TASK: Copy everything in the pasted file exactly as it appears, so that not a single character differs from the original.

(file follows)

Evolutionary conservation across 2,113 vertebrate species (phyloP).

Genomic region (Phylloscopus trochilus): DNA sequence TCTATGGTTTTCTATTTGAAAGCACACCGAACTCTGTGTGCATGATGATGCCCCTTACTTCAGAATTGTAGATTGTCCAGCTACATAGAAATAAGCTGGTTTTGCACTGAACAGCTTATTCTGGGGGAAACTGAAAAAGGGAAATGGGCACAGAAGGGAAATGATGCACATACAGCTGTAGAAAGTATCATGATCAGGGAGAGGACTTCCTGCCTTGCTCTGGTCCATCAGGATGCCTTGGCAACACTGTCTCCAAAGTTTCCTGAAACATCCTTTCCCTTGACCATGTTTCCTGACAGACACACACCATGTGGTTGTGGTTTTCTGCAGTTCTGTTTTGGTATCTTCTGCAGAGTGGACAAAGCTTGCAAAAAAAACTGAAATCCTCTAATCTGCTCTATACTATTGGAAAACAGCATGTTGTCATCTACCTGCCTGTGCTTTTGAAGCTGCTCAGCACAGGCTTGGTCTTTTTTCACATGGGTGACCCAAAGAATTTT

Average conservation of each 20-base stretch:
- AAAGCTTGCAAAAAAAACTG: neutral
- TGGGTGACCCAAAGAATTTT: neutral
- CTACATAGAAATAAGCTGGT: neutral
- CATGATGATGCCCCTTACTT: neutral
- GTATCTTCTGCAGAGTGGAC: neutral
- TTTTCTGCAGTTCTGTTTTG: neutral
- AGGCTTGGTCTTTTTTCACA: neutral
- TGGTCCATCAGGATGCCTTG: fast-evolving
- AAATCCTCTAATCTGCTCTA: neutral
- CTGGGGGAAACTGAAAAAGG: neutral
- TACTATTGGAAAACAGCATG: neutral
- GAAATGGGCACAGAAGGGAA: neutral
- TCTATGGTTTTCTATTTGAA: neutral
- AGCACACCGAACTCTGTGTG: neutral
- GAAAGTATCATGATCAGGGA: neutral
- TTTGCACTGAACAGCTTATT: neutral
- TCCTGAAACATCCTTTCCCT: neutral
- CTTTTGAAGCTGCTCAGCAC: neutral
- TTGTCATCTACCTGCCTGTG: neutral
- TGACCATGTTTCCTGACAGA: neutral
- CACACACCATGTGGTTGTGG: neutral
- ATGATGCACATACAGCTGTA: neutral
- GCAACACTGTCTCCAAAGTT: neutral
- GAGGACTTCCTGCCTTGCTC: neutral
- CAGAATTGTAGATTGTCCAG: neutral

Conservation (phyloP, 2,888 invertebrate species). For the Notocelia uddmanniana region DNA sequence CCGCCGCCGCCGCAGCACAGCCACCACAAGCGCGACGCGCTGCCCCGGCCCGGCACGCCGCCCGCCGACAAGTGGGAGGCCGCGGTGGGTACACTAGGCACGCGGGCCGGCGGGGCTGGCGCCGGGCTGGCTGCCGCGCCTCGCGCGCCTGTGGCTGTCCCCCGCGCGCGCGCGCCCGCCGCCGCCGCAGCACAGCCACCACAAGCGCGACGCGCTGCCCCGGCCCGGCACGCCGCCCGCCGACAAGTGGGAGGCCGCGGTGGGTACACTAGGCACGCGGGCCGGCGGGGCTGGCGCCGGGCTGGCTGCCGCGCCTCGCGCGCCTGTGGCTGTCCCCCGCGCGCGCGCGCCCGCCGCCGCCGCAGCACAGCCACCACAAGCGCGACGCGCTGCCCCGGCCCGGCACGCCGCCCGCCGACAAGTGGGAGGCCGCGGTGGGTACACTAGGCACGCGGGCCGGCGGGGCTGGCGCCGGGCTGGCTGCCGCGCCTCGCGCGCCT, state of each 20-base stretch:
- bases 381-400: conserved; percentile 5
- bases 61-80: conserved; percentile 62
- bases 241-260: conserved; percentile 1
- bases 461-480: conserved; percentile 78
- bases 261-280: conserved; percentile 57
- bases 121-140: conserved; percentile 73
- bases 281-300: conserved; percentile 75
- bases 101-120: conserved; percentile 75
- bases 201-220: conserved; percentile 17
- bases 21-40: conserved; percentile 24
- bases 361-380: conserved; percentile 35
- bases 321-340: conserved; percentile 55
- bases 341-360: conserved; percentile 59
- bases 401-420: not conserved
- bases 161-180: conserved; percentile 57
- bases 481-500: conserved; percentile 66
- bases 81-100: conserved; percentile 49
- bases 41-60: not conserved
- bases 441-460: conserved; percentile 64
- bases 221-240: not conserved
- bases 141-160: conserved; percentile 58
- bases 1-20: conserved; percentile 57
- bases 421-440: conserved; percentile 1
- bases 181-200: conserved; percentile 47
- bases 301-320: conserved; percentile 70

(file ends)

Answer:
Evolutionary conservation across 2,113 vertebrate species (phyloP).

Genomic region (Phylloscopus trochilus): DNA sequence TCTATGGTTTTCTATTTGAAAGCACACCGAACTCTGTGTGCATGATGATGCCCCTTACTTCAGAATTGTAGATTGTCCAGCTACATAGAAATAAGCTGGTTTTGCACTGAACAGCTTATTCTGGGGGAAACTGAAAAAGGGAAATGGGCACAGAAGGGAAATGATGCACATACAGCTGTAGAAAGTATCATGATCAGGGAGAGGACTTCCTGCCTTGCTCTGGTCCATCAGGATGCCTTGGCAACACTGTCTCCAAAGTTTCCTGAAACATCCTTTCCCTTGACCATGTTTCCTGACAGACACACACCATGTGGTTGTGGTTTTCTGCAGTTCTGTTTTGGTATCTTCTGCAGAGTGGACAAAGCTTGCAAAAAAAACTGAAATCCTCTAATCTGCTCTATACTATTGGAAAACAGCATGTTGTCATCTACCTGCCTGTGCTTTTGAAGCTGCTCAGCACAGGCTTGGTCTTTTTTCACATGGGTGACCCAAAGAATTTT

Average conservation of each 20-base stretch:
- AAAGCTTGCAAAAAAAACTG: neutral
- TGGGTGACCCAAAGAATTTT: neutral
- CTACATAGAAATAAGCTGGT: neutral
- CATGATGATGCCCCTTACTT: neutral
- GTATCTTCTGCAGAGTGGAC: neutral
- TTTTCTGCAGTTCTGTTTTG: neutral
- AGGCTTGGTCTTTTTTCACA: neutral
- TGGTCCATCAGGATGCCTTG: fast-evolving
- AAATCCTCTAATCTGCTCTA: neutral
- CTGGGGGAAACTGAAAAAGG: neutral
- TACTATTGGAAAACAGCATG: neutral
- GAAATGGGCACAGAAGGGAA: neutral
- TCTATGGTTTTCTATTTGAA: neutral
- AGCACACCGAACTCTGTGTG: neutral
- GAAAGTATCATGATCAGGGA: neutral
- TTTGCACTGAACAGCTTATT: neutral
- TCCTGAAACATCCTTTCCCT: neutral
- CTTTTGAAGCTGCTCAGCAC: neutral
- TTGTCATCTACCTGCCTGTG: neutral
- TGACCATGTTTCCTGACAGA: neutral
- CACACACCATGTGGTTGTGG: neutral
- ATGATGCACATACAGCTGTA: neutral
- GCAACACTGTCTCCAAAGTT: neutral
- GAGGACTTCCTGCCTTGCTC: neutral
- CAGAATTGTAGATTGTCCAG: neutral

Conservation (phyloP, 2,888 invertebrate species). For the Notocelia uddmanniana region DNA sequence CCGCCGCCGCCGCAGCACAGCCACCACAAGCGCGACGCGCTGCCCCGGCCCGGCACGCCGCCCGCCGACAAGTGGGAGGCCGCGGTGGGTACACTAGGCACGCGGGCCGGCGGGGCTGGCGCCGGGCTGGCTGCCGCGCCTCGCGCGCCTGTGGCTGTCCCCCGCGCGCGCGCGCCCGCCGCCGCCGCAGCACAGCCACCACAAGCGCGACGCGCTGCCCCGGCCCGGCACGCCGCCCGCCGACAAGTGGGAGGCCGCGGTGGGTACACTAGGCACGCGGGCCGGCGGGGCTGGCGCCGGGCTGGCTGCCGCGCCTCGCGCGCCTGTGGCTGTCCCCCGCGCGCGCGCGCCCGCCGCCGCCGCAGCACAGCCACCACAAGCGCGACGCGCTGCCCCGGCCCGGCACGCCGCCCGCCGACAAGTGGGAGGCCGCGGTGGGTACACTAGGCACGCGGGCCGGCGGGGCTGGCGCCGGGCTGGCTGCCGCGCCTCGCGCGCCT, state of each 20-base stretch:
- bases 381-400: conserved; percentile 5
- bases 61-80: conserved; percentile 62
- bases 241-260: conserved; percentile 1
- bases 461-480: conserved; percentile 78
- bases 261-280: conserved; percentile 57
- bases 121-140: conserved; percentile 73
- bases 281-300: conserved; percentile 75
- bases 101-120: conserved; percentile 75
- bases 201-220: conserved; percentile 17
- bases 21-40: conserved; percentile 24
- bases 361-380: conserved; percentile 35
- bases 321-340: conserved; percentile 55
- bases 341-360: conserved; percentile 59
- bases 401-420: not conserved
- bases 161-180: conserved; percentile 57
- bases 481-500: conserved; percentile 66
- bases 81-100: conserved; percentile 49
- bases 41-60: not conserved
- bases 441-460: conserved; percentile 64
- bases 221-240: not conserved
- bases 141-160: conserved; percentile 58
- bases 1-20: conserved; percentile 57
- bases 421-440: conserved; percentile 1
- bases 181-200: conserved; percentile 47
- bases 301-320: conserved; percentile 70